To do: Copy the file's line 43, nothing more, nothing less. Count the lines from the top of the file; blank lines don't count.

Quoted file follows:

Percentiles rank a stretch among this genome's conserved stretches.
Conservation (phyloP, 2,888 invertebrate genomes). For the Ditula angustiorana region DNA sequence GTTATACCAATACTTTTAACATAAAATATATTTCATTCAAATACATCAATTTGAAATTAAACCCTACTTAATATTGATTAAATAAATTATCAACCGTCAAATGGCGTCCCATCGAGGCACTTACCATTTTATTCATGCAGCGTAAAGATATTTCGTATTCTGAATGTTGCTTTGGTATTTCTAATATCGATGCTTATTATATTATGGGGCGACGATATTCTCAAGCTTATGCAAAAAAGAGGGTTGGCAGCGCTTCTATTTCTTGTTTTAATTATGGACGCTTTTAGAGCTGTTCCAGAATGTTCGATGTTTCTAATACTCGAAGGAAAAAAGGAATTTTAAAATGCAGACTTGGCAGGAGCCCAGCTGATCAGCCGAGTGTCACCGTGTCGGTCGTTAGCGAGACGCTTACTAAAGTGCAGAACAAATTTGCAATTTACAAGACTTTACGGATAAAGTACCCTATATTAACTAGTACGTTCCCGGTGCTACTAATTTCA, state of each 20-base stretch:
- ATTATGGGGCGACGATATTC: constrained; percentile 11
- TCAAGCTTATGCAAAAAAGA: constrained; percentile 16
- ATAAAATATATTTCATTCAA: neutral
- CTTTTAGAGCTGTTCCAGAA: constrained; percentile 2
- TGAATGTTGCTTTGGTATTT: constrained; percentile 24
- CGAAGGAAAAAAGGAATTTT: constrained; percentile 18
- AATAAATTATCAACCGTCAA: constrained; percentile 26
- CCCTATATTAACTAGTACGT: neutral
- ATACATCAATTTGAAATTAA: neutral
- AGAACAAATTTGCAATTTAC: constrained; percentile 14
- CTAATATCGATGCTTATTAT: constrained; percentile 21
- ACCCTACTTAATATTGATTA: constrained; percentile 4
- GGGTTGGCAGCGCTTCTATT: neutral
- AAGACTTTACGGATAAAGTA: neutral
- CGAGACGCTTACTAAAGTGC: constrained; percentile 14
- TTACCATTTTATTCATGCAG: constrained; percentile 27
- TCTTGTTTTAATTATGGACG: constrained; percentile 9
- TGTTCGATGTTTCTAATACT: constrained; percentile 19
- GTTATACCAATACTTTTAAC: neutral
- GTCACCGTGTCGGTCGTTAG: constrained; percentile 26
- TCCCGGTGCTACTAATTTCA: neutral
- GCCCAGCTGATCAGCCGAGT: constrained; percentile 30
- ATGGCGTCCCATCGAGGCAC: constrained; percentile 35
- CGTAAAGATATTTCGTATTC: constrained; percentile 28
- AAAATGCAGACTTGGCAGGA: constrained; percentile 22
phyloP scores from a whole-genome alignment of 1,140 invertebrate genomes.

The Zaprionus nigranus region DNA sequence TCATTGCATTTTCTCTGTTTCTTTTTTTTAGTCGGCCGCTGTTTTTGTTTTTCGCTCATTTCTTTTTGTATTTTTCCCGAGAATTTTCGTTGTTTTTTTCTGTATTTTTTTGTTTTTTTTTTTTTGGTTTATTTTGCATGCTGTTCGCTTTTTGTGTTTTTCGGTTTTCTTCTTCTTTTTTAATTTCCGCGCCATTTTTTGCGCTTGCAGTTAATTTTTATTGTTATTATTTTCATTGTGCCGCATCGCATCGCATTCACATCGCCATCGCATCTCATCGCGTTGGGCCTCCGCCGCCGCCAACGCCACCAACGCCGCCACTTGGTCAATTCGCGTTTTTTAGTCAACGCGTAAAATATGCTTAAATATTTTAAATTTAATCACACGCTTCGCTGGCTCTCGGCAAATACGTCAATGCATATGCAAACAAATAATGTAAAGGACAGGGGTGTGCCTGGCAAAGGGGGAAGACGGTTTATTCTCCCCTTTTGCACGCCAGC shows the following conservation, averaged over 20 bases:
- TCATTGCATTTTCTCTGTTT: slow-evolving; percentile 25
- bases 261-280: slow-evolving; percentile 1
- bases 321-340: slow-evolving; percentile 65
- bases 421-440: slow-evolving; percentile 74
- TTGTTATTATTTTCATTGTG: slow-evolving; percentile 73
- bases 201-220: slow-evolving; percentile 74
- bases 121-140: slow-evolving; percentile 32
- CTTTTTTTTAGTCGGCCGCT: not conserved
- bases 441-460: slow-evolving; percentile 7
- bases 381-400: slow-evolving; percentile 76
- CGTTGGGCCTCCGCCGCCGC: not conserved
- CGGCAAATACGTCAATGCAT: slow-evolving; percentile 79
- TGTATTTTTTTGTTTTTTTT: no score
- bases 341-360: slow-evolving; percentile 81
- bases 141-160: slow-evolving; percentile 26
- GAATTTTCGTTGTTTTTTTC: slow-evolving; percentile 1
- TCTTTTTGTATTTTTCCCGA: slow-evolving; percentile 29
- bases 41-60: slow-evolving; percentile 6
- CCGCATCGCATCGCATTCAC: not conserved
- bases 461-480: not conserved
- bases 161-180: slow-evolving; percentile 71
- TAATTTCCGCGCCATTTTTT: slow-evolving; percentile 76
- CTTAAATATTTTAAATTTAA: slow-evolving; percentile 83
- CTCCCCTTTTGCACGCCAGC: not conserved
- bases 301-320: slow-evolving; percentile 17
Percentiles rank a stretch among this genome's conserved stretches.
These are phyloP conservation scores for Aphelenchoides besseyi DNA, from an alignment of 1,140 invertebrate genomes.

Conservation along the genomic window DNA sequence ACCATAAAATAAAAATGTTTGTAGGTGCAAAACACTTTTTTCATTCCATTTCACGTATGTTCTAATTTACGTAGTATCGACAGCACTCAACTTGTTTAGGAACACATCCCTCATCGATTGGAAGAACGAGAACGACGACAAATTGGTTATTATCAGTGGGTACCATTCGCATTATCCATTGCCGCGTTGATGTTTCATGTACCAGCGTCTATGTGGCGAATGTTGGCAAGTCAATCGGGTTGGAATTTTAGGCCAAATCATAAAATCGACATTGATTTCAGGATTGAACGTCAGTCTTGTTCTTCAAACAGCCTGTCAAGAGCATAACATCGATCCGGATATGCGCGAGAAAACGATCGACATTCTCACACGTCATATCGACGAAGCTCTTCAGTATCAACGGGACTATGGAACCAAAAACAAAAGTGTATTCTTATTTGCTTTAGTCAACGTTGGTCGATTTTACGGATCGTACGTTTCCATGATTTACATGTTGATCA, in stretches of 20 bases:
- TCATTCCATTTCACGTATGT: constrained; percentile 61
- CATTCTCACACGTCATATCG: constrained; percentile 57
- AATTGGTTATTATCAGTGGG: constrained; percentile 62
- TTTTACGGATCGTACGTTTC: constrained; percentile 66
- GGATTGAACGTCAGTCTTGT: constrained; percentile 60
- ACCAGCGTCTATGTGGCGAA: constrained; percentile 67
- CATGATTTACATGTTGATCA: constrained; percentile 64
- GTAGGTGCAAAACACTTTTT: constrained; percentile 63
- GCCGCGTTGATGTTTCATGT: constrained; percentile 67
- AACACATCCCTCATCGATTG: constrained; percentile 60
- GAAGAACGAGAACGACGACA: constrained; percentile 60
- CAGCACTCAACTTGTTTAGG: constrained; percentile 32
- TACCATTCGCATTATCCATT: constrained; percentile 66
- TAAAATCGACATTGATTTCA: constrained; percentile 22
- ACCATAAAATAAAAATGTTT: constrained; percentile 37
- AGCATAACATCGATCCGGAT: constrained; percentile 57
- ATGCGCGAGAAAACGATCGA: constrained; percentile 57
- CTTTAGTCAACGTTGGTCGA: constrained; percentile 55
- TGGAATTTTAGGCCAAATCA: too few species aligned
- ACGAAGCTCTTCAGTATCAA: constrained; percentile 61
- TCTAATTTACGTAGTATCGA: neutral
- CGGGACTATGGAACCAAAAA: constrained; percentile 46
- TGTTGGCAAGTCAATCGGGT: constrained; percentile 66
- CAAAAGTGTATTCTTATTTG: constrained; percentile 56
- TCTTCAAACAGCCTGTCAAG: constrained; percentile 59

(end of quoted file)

- bases 341-360: slow-evolving; percentile 81